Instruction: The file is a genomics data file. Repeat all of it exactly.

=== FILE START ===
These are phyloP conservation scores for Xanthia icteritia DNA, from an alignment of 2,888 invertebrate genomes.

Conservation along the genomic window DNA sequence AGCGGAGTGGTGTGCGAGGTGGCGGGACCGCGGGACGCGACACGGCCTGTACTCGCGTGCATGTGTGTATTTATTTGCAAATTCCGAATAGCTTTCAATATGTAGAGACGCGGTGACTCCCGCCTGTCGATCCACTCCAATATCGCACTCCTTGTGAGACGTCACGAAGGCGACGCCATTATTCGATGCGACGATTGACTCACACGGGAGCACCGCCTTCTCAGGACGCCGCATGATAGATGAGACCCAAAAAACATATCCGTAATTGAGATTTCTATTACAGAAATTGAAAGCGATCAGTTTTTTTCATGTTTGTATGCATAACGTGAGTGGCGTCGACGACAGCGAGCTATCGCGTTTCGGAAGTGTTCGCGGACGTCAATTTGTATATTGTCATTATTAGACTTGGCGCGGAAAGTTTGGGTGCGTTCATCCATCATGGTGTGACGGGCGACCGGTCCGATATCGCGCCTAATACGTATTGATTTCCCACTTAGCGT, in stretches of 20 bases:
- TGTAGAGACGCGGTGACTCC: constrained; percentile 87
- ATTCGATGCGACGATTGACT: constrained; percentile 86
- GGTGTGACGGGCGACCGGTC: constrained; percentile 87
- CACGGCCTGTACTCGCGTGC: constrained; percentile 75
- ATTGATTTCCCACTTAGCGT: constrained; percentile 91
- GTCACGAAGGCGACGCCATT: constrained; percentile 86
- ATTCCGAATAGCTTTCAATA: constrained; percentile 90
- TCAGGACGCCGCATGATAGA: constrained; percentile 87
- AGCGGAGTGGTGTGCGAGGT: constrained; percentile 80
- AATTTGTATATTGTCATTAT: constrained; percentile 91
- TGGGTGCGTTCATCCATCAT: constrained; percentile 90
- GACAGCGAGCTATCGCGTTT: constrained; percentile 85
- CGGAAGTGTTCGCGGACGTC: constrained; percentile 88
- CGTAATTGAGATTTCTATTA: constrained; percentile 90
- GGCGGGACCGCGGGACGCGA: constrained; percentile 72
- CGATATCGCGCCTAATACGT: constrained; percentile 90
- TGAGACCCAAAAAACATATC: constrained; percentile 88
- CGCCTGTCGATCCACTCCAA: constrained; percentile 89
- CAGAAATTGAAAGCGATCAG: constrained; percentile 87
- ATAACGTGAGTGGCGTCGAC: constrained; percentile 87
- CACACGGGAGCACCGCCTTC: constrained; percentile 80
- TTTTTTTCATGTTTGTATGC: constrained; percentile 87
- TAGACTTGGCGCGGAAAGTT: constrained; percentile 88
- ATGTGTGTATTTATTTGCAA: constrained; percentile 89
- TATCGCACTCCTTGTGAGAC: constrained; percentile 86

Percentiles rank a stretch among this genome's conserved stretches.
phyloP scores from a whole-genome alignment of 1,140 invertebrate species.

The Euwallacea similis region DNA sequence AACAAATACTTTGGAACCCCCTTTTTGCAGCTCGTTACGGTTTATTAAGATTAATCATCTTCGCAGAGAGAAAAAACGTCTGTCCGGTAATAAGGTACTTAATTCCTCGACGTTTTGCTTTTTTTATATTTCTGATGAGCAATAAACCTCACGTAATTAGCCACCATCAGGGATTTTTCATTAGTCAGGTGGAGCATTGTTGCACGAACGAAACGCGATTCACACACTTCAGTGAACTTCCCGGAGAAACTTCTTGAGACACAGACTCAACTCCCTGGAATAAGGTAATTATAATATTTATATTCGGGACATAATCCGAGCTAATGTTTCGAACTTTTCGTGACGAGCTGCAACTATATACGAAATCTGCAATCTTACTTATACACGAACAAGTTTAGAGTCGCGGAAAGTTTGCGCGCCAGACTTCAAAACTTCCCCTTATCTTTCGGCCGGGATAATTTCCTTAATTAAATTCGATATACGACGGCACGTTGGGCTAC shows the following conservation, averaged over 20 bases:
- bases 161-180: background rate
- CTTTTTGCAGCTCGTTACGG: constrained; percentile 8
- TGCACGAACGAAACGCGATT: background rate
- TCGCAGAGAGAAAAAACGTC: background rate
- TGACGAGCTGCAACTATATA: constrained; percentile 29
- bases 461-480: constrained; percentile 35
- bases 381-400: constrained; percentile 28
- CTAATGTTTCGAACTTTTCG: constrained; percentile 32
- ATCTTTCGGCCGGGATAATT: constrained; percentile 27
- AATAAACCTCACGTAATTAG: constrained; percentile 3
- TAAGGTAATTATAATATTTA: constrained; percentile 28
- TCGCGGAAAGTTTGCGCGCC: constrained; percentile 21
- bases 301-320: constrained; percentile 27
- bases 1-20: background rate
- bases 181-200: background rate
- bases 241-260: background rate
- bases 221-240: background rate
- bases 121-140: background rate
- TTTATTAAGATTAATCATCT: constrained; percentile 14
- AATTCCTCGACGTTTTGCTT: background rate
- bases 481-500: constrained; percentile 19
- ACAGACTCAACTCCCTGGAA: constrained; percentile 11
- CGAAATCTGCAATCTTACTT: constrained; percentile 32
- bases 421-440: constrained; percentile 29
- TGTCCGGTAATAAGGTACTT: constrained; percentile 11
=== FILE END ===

These are phyloP conservation scores for Xanthia icteritia DNA, from an alignment of 2,888 invertebrate genomes.

Conservation along the genomic window DNA sequence AGCGGAGTGGTGTGCGAGGTGGCGGGACCGCGGGACGCGACACGGCCTGTACTCGCGTGCATGTGTGTATTTATTTGCAAATTCCGAATAGCTTTCAATATGTAGAGACGCGGTGACTCCCGCCTGTCGATCCACTCCAATATCGCACTCCTTGTGAGACGTCACGAAGGCGACGCCATTATTCGATGCGACGATTGACTCACACGGGAGCACCGCCTTCTCAGGACGCCGCATGATAGATGAGACCCAAAAAACATATCCGTAATTGAGATTTCTATTACAGAAATTGAAAGCGATCAGTTTTTTTCATGTTTGTATGCATAACGTGAGTGGCGTCGACGACAGCGAGCTATCGCGTTTCGGAAGTGTTCGCGGACGTCAATTTGTATATTGTCATTATTAGACTTGGCGCGGAAAGTTTGGGTGCGTTCATCCATCATGGTGTGACGGGCGACCGGTCCGATATCGCGCCTAATACGTATTGATTTCCCACTTAGCGT, in stretches of 20 bases:
- TGTAGAGACGCGGTGACTCC: constrained; percentile 87
- ATTCGATGCGACGATTGACT: constrained; percentile 86
- GGTGTGACGGGCGACCGGTC: constrained; percentile 87
- CACGGCCTGTACTCGCGTGC: constrained; percentile 75
- ATTGATTTCCCACTTAGCGT: constrained; percentile 91
- GTCACGAAGGCGACGCCATT: constrained; percentile 86
- ATTCCGAATAGCTTTCAATA: constrained; percentile 90
- TCAGGACGCCGCATGATAGA: constrained; percentile 87
- AGCGGAGTGGTGTGCGAGGT: constrained; percentile 80
- AATTTGTATATTGTCATTAT: constrained; percentile 91
- TGGGTGCGTTCATCCATCAT: constrained; percentile 90
- GACAGCGAGCTATCGCGTTT: constrained; percentile 85
- CGGAAGTGTTCGCGGACGTC: constrained; percentile 88
- CGTAATTGAGATTTCTATTA: constrained; percentile 90
- GGCGGGACCGCGGGACGCGA: constrained; percentile 72
- CGATATCGCGCCTAATACGT: constrained; percentile 90
- TGAGACCCAAAAAACATATC: constrained; percentile 88
- CGCCTGTCGATCCACTCCAA: constrained; percentile 89
- CAGAAATTGAAAGCGATCAG: constrained; percentile 87
- ATAACGTGAGTGGCGTCGAC: constrained; percentile 87
- CACACGGGAGCACCGCCTTC: constrained; percentile 80
- TTTTTTTCATGTTTGTATGC: constrained; percentile 87
- TAGACTTGGCGCGGAAAGTT: constrained; percentile 88
- ATGTGTGTATTTATTTGCAA: constrained; percentile 89
- TATCGCACTCCTTGTGAGAC: constrained; percentile 86

Percentiles rank a stretch among this genome's conserved stretches.
phyloP scores from a whole-genome alignment of 1,140 invertebrate species.

The Euwallacea similis region DNA sequence AACAAATACTTTGGAACCCCCTTTTTGCAGCTCGTTACGGTTTATTAAGATTAATCATCTTCGCAGAGAGAAAAAACGTCTGTCCGGTAATAAGGTACTTAATTCCTCGACGTTTTGCTTTTTTTATATTTCTGATGAGCAATAAACCTCACGTAATTAGCCACCATCAGGGATTTTTCATTAGTCAGGTGGAGCATTGTTGCACGAACGAAACGCGATTCACACACTTCAGTGAACTTCCCGGAGAAACTTCTTGAGACACAGACTCAACTCCCTGGAATAAGGTAATTATAATATTTATATTCGGGACATAATCCGAGCTAATGTTTCGAACTTTTCGTGACGAGCTGCAACTATATACGAAATCTGCAATCTTACTTATACACGAACAAGTTTAGAGTCGCGGAAAGTTTGCGCGCCAGACTTCAAAACTTCCCCTTATCTTTCGGCCGGGATAATTTCCTTAATTAAATTCGATATACGACGGCACGTTGGGCTAC shows the following conservation, averaged over 20 bases:
- bases 161-180: background rate
- CTTTTTGCAGCTCGTTACGG: constrained; percentile 8
- TGCACGAACGAAACGCGATT: background rate
- TCGCAGAGAGAAAAAACGTC: background rate
- TGACGAGCTGCAACTATATA: constrained; percentile 29
- bases 461-480: constrained; percentile 35
- bases 381-400: constrained; percentile 28
- CTAATGTTTCGAACTTTTCG: constrained; percentile 32
- ATCTTTCGGCCGGGATAATT: constrained; percentile 27
- AATAAACCTCACGTAATTAG: constrained; percentile 3
- TAAGGTAATTATAATATTTA: constrained; percentile 28
- TCGCGGAAAGTTTGCGCGCC: constrained; percentile 21
- bases 301-320: constrained; percentile 27
- bases 1-20: background rate
- bases 181-200: background rate
- bases 241-260: background rate
- bases 221-240: background rate
- bases 121-140: background rate
- TTTATTAAGATTAATCATCT: constrained; percentile 14
- AATTCCTCGACGTTTTGCTT: background rate
- bases 481-500: constrained; percentile 19
- ACAGACTCAACTCCCTGGAA: constrained; percentile 11
- CGAAATCTGCAATCTTACTT: constrained; percentile 32
- bases 421-440: constrained; percentile 29
- TGTCCGGTAATAAGGTACTT: constrained; percentile 11